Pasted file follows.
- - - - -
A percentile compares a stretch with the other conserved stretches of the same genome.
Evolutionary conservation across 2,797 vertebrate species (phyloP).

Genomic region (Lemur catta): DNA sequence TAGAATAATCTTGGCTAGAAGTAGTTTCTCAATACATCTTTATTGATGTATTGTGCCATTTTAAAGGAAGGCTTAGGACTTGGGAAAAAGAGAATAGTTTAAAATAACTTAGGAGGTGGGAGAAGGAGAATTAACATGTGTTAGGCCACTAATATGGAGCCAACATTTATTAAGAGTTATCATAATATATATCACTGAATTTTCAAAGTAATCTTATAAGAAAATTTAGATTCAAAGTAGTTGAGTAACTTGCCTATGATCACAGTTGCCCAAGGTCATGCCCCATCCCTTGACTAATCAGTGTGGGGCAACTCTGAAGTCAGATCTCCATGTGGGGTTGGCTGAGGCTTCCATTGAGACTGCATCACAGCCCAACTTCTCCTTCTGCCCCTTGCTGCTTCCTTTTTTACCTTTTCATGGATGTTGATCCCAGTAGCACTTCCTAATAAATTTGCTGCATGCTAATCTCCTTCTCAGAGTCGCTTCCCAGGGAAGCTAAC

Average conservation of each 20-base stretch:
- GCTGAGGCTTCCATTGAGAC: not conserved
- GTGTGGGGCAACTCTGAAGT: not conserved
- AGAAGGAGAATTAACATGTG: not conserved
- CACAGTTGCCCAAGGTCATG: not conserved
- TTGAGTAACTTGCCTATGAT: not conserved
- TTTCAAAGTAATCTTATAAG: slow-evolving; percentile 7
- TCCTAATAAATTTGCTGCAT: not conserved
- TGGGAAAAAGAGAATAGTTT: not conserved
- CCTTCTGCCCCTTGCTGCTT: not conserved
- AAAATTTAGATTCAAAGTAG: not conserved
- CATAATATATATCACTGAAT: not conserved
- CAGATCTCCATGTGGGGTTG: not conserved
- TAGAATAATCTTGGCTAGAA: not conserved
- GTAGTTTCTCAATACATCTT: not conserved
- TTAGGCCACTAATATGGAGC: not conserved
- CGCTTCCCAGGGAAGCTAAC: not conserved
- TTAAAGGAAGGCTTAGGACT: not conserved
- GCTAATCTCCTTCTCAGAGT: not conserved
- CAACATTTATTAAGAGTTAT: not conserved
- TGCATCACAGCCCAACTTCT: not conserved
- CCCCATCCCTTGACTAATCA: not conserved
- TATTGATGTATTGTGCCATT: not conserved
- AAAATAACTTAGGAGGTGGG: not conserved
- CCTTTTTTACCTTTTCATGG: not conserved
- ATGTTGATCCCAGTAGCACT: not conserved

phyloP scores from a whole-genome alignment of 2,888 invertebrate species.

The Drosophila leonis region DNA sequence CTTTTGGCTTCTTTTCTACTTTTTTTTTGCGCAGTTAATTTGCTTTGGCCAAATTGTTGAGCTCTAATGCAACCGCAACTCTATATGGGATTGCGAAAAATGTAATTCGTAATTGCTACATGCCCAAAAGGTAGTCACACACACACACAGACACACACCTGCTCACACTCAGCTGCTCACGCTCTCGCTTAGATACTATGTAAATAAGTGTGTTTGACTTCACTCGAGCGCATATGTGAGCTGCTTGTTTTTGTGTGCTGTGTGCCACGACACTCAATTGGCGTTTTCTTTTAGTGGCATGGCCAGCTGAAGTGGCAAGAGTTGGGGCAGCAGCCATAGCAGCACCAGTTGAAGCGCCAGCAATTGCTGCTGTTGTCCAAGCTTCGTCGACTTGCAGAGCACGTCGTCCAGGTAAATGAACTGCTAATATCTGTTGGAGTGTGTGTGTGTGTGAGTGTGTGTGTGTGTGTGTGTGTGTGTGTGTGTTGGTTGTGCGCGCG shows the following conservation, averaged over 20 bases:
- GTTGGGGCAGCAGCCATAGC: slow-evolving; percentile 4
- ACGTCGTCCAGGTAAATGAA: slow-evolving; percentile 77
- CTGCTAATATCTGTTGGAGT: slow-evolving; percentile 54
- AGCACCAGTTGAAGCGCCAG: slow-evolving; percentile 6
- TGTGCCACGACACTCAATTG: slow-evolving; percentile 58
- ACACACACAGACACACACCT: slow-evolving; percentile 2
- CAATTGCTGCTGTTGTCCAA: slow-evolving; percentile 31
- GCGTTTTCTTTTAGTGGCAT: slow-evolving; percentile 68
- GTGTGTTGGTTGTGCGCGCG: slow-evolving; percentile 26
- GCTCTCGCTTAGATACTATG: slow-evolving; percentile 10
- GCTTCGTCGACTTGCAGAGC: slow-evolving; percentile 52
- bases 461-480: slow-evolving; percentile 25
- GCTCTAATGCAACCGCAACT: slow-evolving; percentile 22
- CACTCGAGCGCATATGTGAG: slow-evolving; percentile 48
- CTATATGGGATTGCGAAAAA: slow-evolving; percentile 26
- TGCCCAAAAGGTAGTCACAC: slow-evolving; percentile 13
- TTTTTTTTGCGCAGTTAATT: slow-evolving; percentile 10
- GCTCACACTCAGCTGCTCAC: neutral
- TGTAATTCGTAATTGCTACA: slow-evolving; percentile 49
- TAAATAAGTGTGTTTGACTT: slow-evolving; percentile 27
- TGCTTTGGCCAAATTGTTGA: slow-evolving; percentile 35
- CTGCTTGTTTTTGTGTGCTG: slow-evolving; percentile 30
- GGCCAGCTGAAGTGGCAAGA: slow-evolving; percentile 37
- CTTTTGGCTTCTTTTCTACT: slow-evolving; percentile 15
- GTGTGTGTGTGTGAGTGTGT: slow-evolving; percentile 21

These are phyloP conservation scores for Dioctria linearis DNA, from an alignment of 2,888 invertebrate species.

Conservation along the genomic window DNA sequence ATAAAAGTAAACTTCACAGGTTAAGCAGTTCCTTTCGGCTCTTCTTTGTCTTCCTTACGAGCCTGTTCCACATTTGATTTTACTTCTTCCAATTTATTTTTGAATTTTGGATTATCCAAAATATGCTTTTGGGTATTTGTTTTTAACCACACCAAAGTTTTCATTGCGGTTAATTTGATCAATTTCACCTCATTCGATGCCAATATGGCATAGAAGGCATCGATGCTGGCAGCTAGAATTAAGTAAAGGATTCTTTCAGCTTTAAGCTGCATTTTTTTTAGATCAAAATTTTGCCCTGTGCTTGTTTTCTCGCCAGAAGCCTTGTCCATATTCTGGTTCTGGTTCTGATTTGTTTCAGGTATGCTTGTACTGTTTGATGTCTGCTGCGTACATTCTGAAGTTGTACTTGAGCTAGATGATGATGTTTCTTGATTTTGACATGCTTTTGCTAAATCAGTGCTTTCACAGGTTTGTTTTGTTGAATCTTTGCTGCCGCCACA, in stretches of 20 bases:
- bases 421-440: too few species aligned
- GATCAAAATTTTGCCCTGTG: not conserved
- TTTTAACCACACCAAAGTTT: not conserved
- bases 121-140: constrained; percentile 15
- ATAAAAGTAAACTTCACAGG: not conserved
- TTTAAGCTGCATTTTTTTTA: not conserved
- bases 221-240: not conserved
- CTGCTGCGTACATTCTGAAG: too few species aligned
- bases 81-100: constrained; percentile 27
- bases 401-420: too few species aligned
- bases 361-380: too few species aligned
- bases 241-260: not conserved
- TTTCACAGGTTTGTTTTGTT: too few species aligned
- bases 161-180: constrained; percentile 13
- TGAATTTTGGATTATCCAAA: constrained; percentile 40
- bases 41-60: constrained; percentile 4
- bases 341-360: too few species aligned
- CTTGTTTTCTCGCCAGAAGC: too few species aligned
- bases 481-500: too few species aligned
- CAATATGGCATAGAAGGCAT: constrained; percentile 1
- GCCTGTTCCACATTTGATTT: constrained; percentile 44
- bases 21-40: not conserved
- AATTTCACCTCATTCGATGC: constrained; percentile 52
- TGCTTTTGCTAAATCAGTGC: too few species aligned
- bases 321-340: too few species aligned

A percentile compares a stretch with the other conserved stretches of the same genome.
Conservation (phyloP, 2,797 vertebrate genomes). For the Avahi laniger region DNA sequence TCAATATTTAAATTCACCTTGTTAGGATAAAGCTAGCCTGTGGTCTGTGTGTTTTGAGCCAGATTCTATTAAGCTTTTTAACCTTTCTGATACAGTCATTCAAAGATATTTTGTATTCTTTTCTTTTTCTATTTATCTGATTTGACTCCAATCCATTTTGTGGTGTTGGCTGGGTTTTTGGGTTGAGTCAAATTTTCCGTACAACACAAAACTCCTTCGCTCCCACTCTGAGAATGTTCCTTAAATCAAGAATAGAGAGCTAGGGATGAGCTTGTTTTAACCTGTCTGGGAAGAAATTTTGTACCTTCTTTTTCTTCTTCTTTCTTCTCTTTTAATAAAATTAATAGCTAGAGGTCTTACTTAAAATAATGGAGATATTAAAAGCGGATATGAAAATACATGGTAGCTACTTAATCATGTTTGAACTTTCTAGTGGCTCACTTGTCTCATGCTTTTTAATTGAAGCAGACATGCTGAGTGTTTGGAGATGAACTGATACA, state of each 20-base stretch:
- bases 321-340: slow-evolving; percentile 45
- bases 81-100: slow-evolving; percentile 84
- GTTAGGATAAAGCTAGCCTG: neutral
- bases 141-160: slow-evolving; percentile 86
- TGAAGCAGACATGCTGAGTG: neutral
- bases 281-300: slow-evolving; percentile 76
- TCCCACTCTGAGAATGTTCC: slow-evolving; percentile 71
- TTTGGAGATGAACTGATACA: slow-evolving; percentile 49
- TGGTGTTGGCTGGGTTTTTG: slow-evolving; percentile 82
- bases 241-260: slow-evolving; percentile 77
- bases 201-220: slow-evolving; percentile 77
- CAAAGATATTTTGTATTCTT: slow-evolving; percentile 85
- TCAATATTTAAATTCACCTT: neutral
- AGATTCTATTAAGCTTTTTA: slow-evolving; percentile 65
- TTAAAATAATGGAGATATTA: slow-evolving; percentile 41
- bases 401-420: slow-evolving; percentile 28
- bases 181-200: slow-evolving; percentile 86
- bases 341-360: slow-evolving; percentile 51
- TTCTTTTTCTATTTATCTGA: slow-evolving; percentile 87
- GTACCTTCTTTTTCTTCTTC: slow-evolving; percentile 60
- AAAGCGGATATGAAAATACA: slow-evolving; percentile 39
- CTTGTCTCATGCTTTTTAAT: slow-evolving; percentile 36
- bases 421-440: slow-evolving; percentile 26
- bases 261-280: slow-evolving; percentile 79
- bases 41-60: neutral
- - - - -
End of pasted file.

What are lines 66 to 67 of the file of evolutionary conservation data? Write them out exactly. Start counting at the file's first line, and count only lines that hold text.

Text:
- CTGCTGCGTACATTCTGAAG: too few species aligned
- bases 81-100: constrained; percentile 27